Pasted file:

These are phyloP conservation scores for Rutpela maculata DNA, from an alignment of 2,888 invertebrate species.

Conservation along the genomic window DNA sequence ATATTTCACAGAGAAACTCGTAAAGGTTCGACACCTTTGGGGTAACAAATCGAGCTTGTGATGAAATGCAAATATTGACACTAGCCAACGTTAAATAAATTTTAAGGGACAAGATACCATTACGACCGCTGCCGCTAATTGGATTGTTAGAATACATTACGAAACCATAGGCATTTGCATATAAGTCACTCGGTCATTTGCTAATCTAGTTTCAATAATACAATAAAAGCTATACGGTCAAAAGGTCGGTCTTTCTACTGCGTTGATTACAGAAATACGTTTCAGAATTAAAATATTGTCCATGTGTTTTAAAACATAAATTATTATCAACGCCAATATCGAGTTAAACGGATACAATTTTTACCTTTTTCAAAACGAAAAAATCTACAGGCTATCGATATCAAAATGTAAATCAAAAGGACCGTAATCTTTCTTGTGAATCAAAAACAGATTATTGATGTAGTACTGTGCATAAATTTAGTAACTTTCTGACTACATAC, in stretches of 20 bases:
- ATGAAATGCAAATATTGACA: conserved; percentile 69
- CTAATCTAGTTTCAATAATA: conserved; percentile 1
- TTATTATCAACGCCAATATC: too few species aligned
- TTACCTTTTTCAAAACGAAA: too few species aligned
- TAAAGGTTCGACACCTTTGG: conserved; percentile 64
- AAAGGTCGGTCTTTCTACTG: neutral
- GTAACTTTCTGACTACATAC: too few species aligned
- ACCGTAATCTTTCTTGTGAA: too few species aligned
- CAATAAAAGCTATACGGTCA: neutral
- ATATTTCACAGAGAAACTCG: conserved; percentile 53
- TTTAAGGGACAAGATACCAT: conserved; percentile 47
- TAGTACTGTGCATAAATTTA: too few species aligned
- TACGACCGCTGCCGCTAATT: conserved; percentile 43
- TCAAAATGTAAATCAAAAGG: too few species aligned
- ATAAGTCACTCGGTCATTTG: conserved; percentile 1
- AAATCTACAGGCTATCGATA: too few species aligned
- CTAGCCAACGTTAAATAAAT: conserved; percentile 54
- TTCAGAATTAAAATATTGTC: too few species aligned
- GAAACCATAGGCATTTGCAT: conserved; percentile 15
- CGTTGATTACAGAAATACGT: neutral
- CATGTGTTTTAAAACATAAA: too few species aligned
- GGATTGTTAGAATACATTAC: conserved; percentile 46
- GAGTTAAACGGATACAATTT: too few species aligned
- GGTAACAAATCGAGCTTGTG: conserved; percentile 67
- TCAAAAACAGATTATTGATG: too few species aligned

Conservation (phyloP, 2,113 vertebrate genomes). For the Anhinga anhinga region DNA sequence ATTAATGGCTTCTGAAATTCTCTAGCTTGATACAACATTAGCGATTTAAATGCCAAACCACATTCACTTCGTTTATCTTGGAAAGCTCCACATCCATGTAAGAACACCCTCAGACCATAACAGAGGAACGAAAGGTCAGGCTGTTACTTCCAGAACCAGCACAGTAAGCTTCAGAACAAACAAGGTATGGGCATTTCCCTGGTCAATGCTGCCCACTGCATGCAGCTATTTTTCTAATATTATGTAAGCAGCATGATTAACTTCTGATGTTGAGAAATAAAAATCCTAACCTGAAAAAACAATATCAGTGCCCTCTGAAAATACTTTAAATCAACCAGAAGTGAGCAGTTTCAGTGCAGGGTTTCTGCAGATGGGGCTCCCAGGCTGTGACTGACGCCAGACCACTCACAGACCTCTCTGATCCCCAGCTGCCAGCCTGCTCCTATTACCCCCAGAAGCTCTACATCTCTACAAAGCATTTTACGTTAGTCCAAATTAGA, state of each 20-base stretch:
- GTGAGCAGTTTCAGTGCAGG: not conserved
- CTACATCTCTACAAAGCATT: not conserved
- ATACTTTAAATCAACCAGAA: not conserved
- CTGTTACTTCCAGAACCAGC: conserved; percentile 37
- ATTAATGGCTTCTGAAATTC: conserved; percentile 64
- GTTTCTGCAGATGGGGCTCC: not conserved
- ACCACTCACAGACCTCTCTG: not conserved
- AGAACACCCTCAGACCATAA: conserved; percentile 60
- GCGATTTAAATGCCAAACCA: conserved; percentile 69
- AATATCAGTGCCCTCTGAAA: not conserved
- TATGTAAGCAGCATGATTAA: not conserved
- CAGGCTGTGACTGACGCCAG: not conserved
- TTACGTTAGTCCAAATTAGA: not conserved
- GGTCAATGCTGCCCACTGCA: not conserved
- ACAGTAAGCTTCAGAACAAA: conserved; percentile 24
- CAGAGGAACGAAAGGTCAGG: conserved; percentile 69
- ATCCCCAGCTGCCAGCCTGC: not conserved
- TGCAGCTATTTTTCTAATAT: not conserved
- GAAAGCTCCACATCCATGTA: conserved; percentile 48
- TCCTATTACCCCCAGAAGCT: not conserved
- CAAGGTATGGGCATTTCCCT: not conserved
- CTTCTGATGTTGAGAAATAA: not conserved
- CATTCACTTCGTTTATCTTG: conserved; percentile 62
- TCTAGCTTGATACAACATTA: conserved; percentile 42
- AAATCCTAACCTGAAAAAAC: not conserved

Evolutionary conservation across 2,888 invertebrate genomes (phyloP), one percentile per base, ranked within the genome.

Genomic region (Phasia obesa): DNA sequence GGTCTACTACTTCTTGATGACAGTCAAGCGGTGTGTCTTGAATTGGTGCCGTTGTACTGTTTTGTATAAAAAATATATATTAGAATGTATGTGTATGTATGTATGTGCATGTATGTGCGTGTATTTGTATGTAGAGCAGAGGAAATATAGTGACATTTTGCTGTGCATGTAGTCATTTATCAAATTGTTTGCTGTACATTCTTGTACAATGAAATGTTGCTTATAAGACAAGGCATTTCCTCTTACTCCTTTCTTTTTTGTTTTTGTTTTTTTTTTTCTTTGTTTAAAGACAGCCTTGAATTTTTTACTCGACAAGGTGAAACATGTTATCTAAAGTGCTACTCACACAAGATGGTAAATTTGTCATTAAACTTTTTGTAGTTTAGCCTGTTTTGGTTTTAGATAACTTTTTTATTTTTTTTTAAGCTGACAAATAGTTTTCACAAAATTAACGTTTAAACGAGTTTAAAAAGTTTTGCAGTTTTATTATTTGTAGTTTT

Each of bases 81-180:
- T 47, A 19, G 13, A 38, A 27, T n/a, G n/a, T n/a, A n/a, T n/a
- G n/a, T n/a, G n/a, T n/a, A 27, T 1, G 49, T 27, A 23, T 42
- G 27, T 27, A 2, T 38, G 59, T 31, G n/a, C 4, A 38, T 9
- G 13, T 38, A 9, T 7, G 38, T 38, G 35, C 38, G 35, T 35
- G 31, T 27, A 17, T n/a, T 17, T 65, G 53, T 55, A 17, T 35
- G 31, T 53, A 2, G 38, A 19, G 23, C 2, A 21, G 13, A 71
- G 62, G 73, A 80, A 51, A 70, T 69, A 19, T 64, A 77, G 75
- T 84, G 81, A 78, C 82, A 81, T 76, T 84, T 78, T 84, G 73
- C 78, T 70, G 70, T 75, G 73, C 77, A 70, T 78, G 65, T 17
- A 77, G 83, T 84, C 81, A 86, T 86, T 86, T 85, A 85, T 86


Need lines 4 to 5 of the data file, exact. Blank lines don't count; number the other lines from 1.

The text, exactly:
- CTAATCTAGTTTCAATAATA: conserved; percentile 1
- TTATTATCAACGCCAATATC: too few species aligned